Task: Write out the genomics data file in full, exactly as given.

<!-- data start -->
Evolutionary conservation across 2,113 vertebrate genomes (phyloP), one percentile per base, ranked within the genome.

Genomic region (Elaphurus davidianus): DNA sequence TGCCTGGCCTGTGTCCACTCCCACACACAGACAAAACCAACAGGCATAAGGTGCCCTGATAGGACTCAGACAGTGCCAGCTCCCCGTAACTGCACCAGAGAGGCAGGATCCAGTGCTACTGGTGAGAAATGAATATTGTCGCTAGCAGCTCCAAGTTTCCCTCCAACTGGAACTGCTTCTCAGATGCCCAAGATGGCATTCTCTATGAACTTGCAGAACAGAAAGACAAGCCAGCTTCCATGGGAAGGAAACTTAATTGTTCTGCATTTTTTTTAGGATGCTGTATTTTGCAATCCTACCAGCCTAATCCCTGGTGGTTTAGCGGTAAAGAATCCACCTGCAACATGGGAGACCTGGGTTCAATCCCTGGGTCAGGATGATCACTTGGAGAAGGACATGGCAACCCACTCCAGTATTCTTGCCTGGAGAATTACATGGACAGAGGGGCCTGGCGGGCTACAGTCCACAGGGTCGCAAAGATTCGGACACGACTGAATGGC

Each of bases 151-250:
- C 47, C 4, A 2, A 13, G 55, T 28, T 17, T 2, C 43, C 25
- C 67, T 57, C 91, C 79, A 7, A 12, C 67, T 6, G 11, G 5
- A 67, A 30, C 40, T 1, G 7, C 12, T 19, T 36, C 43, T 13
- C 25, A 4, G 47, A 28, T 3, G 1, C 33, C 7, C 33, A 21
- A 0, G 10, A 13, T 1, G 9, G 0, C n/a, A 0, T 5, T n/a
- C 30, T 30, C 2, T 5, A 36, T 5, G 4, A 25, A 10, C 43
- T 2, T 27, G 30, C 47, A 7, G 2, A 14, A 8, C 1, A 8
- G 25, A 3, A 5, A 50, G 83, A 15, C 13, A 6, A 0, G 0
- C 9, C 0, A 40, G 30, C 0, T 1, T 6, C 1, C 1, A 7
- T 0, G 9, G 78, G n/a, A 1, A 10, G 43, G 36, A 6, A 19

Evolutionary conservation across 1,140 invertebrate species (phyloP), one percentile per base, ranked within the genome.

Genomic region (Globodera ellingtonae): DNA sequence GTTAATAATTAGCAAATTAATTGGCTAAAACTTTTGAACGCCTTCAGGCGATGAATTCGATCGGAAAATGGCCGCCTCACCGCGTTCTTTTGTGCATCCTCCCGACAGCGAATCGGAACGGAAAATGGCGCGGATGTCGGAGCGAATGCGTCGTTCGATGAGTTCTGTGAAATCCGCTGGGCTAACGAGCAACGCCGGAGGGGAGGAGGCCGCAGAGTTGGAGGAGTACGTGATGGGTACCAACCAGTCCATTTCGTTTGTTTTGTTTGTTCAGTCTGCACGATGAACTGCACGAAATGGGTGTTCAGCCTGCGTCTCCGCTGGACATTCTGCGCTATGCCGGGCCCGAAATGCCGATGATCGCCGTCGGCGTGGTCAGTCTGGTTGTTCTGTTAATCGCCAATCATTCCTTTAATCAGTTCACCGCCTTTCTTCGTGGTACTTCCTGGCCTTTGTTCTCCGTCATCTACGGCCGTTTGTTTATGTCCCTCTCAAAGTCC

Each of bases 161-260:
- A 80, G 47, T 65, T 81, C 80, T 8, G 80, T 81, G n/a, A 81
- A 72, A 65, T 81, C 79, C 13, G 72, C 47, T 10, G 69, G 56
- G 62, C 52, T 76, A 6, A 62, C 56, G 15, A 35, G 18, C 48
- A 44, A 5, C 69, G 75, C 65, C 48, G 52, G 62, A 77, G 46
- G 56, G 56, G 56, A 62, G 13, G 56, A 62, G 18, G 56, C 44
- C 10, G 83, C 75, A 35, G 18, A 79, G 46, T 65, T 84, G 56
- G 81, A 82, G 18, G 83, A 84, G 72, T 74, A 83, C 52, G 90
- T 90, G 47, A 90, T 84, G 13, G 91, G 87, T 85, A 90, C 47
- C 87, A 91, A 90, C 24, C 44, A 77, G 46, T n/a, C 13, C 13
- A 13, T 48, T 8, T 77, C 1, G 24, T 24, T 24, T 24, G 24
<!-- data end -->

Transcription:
Evolutionary conservation across 2,113 vertebrate genomes (phyloP), one percentile per base, ranked within the genome.

Genomic region (Elaphurus davidianus): DNA sequence TGCCTGGCCTGTGTCCACTCCCACACACAGACAAAACCAACAGGCATAAGGTGCCCTGATAGGACTCAGACAGTGCCAGCTCCCCGTAACTGCACCAGAGAGGCAGGATCCAGTGCTACTGGTGAGAAATGAATATTGTCGCTAGCAGCTCCAAGTTTCCCTCCAACTGGAACTGCTTCTCAGATGCCCAAGATGGCATTCTCTATGAACTTGCAGAACAGAAAGACAAGCCAGCTTCCATGGGAAGGAAACTTAATTGTTCTGCATTTTTTTTAGGATGCTGTATTTTGCAATCCTACCAGCCTAATCCCTGGTGGTTTAGCGGTAAAGAATCCACCTGCAACATGGGAGACCTGGGTTCAATCCCTGGGTCAGGATGATCACTTGGAGAAGGACATGGCAACCCACTCCAGTATTCTTGCCTGGAGAATTACATGGACAGAGGGGCCTGGCGGGCTACAGTCCACAGGGTCGCAAAGATTCGGACACGACTGAATGGC

Each of bases 151-250:
- C 47, C 4, A 2, A 13, G 55, T 28, T 17, T 2, C 43, C 25
- C 67, T 57, C 91, C 79, A 7, A 12, C 67, T 6, G 11, G 5
- A 67, A 30, C 40, T 1, G 7, C 12, T 19, T 36, C 43, T 13
- C 25, A 4, G 47, A 28, T 3, G 1, C 33, C 7, C 33, A 21
- A 0, G 10, A 13, T 1, G 9, G 0, C n/a, A 0, T 5, T n/a
- C 30, T 30, C 2, T 5, A 36, T 5, G 4, A 25, A 10, C 43
- T 2, T 27, G 30, C 47, A 7, G 2, A 14, A 8, C 1, A 8
- G 25, A 3, A 5, A 50, G 83, A 15, C 13, A 6, A 0, G 0
- C 9, C 0, A 40, G 30, C 0, T 1, T 6, C 1, C 1, A 7
- T 0, G 9, G 78, G n/a, A 1, A 10, G 43, G 36, A 6, A 19

Evolutionary conservation across 1,140 invertebrate species (phyloP), one percentile per base, ranked within the genome.

Genomic region (Globodera ellingtonae): DNA sequence GTTAATAATTAGCAAATTAATTGGCTAAAACTTTTGAACGCCTTCAGGCGATGAATTCGATCGGAAAATGGCCGCCTCACCGCGTTCTTTTGTGCATCCTCCCGACAGCGAATCGGAACGGAAAATGGCGCGGATGTCGGAGCGAATGCGTCGTTCGATGAGTTCTGTGAAATCCGCTGGGCTAACGAGCAACGCCGGAGGGGAGGAGGCCGCAGAGTTGGAGGAGTACGTGATGGGTACCAACCAGTCCATTTCGTTTGTTTTGTTTGTTCAGTCTGCACGATGAACTGCACGAAATGGGTGTTCAGCCTGCGTCTCCGCTGGACATTCTGCGCTATGCCGGGCCCGAAATGCCGATGATCGCCGTCGGCGTGGTCAGTCTGGTTGTTCTGTTAATCGCCAATCATTCCTTTAATCAGTTCACCGCCTTTCTTCGTGGTACTTCCTGGCCTTTGTTCTCCGTCATCTACGGCCGTTTGTTTATGTCCCTCTCAAAGTCC

Each of bases 161-260:
- A 80, G 47, T 65, T 81, C 80, T 8, G 80, T 81, G n/a, A 81
- A 72, A 65, T 81, C 79, C 13, G 72, C 47, T 10, G 69, G 56
- G 62, C 52, T 76, A 6, A 62, C 56, G 15, A 35, G 18, C 48
- A 44, A 5, C 69, G 75, C 65, C 48, G 52, G 62, A 77, G 46
- G 56, G 56, G 56, A 62, G 13, G 56, A 62, G 18, G 56, C 44
- C 10, G 83, C 75, A 35, G 18, A 79, G 46, T 65, T 84, G 56
- G 81, A 82, G 18, G 83, A 84, G 72, T 74, A 83, C 52, G 90
- T 90, G 47, A 90, T 84, G 13, G 91, G 87, T 85, A 90, C 47
- C 87, A 91, A 90, C 24, C 44, A 77, G 46, T n/a, C 13, C 13
- A 13, T 48, T 8, T 77, C 1, G 24, T 24, T 24, T 24, G 24